I sit down to spend time with God after a whirlwind of emotional days. My head hangs low. I am ashamed. External pressures have pressed my connection with God out the door. I let it happen. Here I am, daring to return to Him. Shame does not want me to not return to God yet. It wants me to suffer for longer from a distance, somehow convincing me that vulnerability with God is too much work and I will likely be rejected by Him, so I might as well just reject myself. In reality, shame has an agenda for me that I never return to God. Distance, more distance, and then divorce … is what partnership with shame wants to lead me to in relation to God.
As I stare at the wet ground wondering if I should lift my chin to my Maker, I hear the Holy Spirit, Why are you wasting time? I just want to be with you.
At the sound of His voice, I am thrust back into a memory of when I learned this truth inwardly for the first time. I was directing the Jesus Theater at a Salvation Army Camp. The building we were in was moist, its’ wooden floors creaked with risk. The unsealed windows held history of being framed witnesses to divine workings over the years. A cast of twelve stood before me in a space taped out on the floor. Together we were journeying through the story of Christ, and finding ourselves alive within it.
We came to the moment during the crucifixion scene where the Father turns His face away from His Son, Jesus. I stopped directing and stood in resolved resistance. I could not place the scene, because I hated that moment. It felt to me like a confirmation of my worst fear, that the Father would turn His face away from me, that in fact He already had. I grimaced and stared at the cast. They knew from working with me for days that something was transpiring inside. We would wait for the Holy Spirit to have the next word. I found myself facing a large internal mountain that I hoped I would never have to face head on. Head on. Here I was. It was that moment in my life when I had no idea where the Father was and the worst thing that could happen – happened – to me.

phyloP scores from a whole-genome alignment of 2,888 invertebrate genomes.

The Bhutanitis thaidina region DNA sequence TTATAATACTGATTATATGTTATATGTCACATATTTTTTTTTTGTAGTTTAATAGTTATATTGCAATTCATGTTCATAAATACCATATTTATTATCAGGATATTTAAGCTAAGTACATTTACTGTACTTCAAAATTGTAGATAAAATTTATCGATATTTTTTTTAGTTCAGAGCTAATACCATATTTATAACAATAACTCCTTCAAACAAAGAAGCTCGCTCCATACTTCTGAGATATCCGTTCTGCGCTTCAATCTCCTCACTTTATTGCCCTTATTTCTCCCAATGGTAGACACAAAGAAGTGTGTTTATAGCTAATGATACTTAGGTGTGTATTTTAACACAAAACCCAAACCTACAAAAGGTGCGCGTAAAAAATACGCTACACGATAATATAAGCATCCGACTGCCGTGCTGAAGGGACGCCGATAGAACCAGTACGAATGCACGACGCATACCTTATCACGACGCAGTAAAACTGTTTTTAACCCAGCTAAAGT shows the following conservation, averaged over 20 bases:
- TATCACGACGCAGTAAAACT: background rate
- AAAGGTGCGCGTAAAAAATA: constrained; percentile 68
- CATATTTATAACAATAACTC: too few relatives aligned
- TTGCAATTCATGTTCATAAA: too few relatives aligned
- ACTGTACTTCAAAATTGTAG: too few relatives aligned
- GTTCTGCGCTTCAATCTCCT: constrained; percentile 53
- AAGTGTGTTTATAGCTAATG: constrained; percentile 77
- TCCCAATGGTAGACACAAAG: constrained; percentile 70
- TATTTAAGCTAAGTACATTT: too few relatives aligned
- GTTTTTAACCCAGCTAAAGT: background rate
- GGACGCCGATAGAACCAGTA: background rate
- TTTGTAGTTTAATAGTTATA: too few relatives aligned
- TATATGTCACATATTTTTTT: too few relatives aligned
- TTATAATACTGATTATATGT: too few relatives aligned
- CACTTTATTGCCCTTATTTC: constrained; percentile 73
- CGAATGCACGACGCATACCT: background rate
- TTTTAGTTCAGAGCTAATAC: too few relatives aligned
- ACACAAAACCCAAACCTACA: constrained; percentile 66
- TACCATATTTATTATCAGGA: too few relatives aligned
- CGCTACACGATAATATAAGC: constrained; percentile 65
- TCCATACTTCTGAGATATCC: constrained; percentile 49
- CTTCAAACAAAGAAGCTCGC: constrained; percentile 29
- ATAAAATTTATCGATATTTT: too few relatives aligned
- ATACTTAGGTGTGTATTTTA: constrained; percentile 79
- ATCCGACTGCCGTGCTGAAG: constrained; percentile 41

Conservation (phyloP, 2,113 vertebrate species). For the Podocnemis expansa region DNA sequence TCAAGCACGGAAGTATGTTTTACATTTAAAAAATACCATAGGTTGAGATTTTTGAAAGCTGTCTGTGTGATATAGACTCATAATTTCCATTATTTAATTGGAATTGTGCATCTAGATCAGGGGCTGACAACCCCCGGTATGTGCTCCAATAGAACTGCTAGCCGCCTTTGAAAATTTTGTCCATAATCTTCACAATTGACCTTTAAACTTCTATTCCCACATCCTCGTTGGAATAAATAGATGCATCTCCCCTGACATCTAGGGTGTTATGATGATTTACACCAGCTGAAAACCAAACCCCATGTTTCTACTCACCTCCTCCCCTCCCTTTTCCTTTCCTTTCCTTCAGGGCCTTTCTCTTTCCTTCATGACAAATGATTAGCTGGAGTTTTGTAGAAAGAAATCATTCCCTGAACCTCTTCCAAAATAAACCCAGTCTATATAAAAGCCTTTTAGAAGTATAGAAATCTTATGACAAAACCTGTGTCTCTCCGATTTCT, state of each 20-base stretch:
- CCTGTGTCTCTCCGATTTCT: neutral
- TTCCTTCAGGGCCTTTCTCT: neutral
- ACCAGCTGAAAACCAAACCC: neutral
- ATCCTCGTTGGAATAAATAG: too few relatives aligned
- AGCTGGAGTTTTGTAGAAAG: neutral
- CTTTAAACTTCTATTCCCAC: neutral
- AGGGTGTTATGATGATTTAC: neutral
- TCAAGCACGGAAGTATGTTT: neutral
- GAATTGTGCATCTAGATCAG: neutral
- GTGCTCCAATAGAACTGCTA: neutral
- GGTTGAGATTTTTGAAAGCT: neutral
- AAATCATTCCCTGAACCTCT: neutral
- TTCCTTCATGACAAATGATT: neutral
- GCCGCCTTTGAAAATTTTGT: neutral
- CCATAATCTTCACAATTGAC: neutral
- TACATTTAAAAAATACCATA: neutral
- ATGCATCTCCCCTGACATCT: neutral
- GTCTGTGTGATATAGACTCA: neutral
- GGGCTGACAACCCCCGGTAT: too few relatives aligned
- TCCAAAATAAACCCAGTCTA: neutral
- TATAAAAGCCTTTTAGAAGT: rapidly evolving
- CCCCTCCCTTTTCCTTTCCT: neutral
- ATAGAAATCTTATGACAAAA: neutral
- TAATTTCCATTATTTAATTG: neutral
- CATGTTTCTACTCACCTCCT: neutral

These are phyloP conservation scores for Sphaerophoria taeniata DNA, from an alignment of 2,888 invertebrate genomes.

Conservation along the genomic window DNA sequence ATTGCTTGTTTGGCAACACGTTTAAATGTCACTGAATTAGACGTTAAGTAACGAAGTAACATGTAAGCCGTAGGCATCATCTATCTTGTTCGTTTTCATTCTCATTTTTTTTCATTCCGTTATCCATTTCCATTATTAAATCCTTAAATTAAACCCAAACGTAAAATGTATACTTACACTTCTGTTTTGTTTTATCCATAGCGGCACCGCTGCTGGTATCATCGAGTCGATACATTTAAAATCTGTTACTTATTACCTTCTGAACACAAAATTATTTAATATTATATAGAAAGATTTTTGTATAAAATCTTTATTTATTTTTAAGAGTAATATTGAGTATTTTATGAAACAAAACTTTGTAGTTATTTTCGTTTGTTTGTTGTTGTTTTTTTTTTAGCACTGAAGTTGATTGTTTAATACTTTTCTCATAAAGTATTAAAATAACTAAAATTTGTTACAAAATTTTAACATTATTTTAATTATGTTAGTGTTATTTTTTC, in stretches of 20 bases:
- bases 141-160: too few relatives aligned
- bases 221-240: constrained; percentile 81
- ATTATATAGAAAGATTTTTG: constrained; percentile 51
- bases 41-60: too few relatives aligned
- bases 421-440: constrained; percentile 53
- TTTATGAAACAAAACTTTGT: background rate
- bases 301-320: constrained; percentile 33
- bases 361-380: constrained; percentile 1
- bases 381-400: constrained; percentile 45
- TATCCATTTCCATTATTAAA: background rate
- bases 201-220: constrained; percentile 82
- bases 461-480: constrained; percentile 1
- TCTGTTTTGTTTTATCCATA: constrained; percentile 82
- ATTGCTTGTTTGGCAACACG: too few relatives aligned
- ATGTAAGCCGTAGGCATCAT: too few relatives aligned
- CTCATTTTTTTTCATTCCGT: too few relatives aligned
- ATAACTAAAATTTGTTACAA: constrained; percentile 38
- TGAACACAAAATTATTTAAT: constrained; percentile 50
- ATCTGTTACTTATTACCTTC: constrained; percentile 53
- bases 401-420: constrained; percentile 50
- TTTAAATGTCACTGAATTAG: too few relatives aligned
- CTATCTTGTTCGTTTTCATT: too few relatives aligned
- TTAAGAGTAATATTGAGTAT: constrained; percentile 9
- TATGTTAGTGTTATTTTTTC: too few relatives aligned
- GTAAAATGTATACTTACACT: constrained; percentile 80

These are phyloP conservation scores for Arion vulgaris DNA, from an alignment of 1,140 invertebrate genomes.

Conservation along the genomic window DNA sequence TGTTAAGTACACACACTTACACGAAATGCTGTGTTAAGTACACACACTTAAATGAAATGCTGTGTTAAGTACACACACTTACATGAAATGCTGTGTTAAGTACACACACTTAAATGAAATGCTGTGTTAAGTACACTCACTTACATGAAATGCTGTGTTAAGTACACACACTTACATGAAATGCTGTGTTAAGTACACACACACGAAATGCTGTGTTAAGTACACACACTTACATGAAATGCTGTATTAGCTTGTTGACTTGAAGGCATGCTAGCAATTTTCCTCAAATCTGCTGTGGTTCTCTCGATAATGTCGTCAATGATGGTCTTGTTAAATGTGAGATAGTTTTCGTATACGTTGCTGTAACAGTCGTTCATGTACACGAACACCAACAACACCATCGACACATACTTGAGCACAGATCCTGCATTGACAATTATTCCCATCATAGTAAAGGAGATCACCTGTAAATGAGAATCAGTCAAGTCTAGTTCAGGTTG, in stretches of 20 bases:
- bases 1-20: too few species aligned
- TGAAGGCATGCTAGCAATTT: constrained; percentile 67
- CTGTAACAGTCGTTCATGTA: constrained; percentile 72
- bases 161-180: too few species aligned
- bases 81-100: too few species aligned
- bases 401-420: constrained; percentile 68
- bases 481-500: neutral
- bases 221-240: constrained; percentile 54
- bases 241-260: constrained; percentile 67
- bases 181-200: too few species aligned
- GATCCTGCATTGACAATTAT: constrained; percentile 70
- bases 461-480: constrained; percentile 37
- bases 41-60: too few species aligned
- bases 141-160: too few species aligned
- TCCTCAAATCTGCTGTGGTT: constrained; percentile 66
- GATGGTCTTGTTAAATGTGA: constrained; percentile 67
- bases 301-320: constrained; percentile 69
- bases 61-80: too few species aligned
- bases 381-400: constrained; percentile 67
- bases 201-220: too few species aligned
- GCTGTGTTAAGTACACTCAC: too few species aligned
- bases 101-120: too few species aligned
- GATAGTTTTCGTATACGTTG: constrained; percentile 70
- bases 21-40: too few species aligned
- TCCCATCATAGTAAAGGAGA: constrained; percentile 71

My cast and I stood for a long time awkwardly, like we do, committed to authenticity before anyone makes another move. No one can tell a story effectively that he/she does not believe from the heart, thus the reason why so many messages fall lifeless and flat upon delivery. We would wait and find a way to engage our hearts, that’s how we work.
I stood and stared at my actors.
They stared back at me, waiting.
I looked them in the eyes.
They looked me in the eyes.
We began to drill down together.
Daring to face that moment.
Each – our own.
Our own moment when He felt absent.
We said nothing.
We waited for longer.
I physically stepped back and looked at the half-created scene of bodies waiting for direction.
What is this moment, God?
As clear as I bell I heard the Holy Spirit speak. His response sunk into my spirit and has served as a compass for me ever since. He spoke to me, Jesus took rejection from the Father so that you would never have to experience it. The Father’s face is always towards you. Come home.
Friends, we all are like “sheep that have gone astray” and do not deserve the Father’s acceptance. But in that rehearsal, I finally understood that Jesus took rejection from the Father that we deserved so that you and I could have the bliss of living with confidence in the Father’s love. The Father’s face is always towards us in acceptance. What a gift! You and I dismiss the sacrifice of Jesus when we insist that we need to be punished by shame before returning to God.
So … why are you wasting time? He just wants to be with you.
Reflection Question: When is the last time that you honestly faced God with a wide open heart? Can you return to that place with Him? Bend a knee. Lift your weary head. It's time to see His face again, and Him yours.
Katie Luse is a speaker and writer who is passionate about navigating life with eyes on a hunt for beauty.